seeking additional areas to be included in the
Tibetan autonomous areas. It is only to make
alterations in the administration. Instead of
having several autonomous administrations, one
autonomous administration should be established.
It neither affects China's borders with other
countries nor its domestic boundaries between
autonomous areas and non-autonomous areas,
nor..." In my view, this explanation , has
created more confusion. Whether TGiE's request to
unify all Tibetan areas under one administration
implies redrawing of the boundaries of the
provinces and autonomous region?   If not, then
how do you propose to implement one administration to all Tibetan areas?

Kalon Tripa: At present, autonomous areas in
various provinces are already having well defined
boundaries. There is no need to change these
boundaries. What is going to be changed is the
administration. Those with several
self-governments will be substituted by one
self-government and that self-government will be
directly controlled by the central government
instead of by several provincial governments.

One may argue that the administrative areas of
those provinces will become smaller if autonomous
areas within their province are governed by one
self-government. Yes, this may be true but if the
provisions of national regional autonomy are
implemented in all sincerity then the provinces
do not have much role to play in the autonomous
areas. Therefore, the incorporation of autonomous
areas outside the provinces or remaining within
the provinces will not make much difference to the concerned provinces.

Prof. Bi : It is true that there is precedence of
boundary re-adjustments in the PRC. If the
'Greater Tibet', which the Dalai Lama's side
seeks, is to be constituted, it is going to be
the biggest re-drawing of the boundaries between
provinces and autonomous regions since the
inception of the PRC. This will, therefore,
certainly mean redistribution of benefits, and it
invariably relates to the issue which does not go
well with the sentiment of the people. However,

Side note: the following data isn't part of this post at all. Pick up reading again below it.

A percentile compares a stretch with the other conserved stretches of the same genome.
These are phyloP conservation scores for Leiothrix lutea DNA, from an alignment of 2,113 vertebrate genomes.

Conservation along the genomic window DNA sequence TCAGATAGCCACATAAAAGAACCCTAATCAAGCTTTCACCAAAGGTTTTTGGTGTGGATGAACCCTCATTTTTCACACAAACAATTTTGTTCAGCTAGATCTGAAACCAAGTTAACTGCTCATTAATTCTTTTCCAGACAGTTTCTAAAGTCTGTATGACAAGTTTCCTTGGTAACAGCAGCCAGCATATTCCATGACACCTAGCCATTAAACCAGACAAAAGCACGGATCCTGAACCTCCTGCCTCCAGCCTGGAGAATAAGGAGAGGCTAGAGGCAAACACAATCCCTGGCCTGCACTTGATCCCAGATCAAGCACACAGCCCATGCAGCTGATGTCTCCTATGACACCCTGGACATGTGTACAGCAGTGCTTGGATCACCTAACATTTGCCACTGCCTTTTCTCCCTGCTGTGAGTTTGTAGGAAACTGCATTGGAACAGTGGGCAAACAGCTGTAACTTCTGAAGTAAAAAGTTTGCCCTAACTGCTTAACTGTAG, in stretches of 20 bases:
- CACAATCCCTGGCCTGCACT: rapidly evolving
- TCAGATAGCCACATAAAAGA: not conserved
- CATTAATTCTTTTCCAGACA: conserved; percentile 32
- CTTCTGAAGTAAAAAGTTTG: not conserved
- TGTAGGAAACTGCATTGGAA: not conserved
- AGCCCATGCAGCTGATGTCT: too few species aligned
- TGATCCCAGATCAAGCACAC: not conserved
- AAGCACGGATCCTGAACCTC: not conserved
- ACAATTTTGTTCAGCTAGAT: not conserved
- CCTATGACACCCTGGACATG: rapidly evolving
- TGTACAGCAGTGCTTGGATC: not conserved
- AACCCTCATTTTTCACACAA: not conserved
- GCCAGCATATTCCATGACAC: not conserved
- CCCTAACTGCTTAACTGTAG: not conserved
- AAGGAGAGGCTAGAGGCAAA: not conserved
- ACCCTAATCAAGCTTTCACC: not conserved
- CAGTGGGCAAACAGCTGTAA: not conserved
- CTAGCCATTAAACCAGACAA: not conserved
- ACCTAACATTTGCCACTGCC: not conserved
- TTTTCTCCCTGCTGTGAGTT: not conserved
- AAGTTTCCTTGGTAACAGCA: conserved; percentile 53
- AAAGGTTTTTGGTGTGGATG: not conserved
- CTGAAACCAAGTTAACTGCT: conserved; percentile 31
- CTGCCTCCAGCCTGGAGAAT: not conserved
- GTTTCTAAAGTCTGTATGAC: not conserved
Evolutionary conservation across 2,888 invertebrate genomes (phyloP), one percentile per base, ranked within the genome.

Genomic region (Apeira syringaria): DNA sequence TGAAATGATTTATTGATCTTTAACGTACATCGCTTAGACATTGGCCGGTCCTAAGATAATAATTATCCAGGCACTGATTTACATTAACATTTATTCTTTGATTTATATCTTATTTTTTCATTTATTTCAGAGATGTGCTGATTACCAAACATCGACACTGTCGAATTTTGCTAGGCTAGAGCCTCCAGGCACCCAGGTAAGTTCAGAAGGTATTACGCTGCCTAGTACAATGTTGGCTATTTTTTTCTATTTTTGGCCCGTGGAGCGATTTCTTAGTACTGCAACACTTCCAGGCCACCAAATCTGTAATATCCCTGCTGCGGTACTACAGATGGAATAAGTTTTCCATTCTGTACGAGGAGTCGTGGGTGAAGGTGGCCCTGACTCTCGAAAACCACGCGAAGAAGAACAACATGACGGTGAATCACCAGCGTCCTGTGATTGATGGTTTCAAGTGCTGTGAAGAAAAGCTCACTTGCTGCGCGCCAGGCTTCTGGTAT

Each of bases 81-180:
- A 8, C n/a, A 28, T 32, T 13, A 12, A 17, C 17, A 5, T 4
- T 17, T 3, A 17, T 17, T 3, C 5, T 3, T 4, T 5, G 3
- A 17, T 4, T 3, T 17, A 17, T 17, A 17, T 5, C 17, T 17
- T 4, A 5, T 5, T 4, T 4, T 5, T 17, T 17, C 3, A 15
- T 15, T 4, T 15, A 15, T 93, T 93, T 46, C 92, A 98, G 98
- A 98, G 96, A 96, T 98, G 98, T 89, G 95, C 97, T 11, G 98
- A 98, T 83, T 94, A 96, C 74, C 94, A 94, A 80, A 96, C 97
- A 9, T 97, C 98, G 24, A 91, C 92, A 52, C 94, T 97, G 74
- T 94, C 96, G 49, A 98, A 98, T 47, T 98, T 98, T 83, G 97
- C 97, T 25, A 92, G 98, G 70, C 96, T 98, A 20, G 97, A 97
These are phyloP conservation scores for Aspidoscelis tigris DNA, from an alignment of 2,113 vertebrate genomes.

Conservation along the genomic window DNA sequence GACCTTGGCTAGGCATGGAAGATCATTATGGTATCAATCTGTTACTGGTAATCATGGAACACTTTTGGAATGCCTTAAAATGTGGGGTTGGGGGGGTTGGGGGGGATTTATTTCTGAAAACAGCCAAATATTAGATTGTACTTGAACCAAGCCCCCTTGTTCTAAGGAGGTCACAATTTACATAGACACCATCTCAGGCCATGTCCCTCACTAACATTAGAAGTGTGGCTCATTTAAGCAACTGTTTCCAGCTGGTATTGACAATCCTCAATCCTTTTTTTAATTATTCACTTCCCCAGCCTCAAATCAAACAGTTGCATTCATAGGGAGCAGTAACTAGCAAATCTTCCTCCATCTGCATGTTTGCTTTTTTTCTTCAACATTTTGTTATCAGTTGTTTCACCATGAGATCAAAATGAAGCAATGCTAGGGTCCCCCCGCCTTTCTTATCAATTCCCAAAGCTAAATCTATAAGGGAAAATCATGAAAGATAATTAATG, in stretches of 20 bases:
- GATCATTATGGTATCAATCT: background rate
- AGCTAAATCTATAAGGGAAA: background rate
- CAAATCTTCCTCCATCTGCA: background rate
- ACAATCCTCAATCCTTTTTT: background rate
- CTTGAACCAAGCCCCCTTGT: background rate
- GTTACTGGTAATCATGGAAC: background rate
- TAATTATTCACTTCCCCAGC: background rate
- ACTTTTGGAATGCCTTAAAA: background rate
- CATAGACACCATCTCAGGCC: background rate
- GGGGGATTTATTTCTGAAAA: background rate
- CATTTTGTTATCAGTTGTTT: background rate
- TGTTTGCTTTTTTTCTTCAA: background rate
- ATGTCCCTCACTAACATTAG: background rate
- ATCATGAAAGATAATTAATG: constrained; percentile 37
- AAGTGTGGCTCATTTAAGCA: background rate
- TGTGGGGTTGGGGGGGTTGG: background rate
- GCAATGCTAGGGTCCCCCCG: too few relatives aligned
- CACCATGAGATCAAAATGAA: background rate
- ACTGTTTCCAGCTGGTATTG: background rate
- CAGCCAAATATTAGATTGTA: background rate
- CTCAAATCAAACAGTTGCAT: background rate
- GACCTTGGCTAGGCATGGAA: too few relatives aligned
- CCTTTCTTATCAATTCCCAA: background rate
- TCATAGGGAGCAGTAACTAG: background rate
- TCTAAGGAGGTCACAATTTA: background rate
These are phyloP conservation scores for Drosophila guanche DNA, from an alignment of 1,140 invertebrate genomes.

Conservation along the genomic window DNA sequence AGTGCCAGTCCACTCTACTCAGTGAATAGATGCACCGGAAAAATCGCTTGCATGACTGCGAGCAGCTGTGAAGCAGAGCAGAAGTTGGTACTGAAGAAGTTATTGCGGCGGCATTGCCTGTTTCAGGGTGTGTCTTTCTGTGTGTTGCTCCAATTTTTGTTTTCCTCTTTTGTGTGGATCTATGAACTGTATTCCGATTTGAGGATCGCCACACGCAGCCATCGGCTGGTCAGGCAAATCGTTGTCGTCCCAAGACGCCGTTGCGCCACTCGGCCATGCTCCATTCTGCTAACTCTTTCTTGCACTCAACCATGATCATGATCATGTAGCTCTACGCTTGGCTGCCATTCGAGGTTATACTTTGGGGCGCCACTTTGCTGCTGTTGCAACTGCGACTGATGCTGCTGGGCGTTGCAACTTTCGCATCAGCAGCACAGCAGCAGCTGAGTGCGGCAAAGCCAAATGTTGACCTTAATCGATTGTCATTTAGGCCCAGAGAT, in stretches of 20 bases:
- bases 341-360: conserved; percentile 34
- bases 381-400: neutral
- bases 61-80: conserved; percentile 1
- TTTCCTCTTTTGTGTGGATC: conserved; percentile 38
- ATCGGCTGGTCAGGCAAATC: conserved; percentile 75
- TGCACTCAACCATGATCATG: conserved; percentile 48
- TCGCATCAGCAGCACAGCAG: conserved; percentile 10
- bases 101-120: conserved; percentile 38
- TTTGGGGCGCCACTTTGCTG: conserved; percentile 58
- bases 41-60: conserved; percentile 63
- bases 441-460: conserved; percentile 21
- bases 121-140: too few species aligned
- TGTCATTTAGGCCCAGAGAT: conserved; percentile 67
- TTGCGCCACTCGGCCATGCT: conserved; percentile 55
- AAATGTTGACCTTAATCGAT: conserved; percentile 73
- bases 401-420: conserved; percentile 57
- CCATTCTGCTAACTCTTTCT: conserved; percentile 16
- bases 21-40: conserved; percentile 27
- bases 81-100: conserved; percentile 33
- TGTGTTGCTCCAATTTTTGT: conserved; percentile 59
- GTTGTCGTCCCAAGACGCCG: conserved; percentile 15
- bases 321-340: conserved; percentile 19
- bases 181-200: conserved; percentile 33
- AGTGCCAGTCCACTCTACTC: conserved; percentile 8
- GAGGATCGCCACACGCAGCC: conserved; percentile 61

everyone knows that to maintain status quo is
less expensive than to change it. Therefore, if
the boundaries of the provinces and autonomous
region are to be re-adjusted, there must be
strong and compelling reasons to do so. I
personally think that the central government
would not take the  political risk s of such
magnitude and the TGiE alone is not powerful
enough to advance the re-drawing of the
boundaries . How does the Dalai Lama's side think and speculate on this matter?

Kalon Tripa: As mentioned in response to question
no 3, we do not perceive that the change of
administration does not necessitate the redrawing
of boundaries. As a matter of fact, boundaries
between provinces or autonomous regions may not
have much importance as all of them will remain
as an integral part of the country.

Nevertheless, changing boundaries between
autonomous areas to non-autonomous areas may have
some importance for the provinces and autonomous
regions but we have never asked for inclusion of
any non-autonomous areas into the Tibetan autonomous region.

Our recommendation is to integrate into one
administration those Tibetan autonomous
prefectures and counties which are already
defined and recognised as autonomous areas.

Prof. Bi : You mentioned Beijing's approach of
"dividing concentrated areas of minority
nationals" is unconstitutional. However, the
constitution explicitly states that "Regional
autonomy is practised in areas where people of
minority nationalities live in concentrated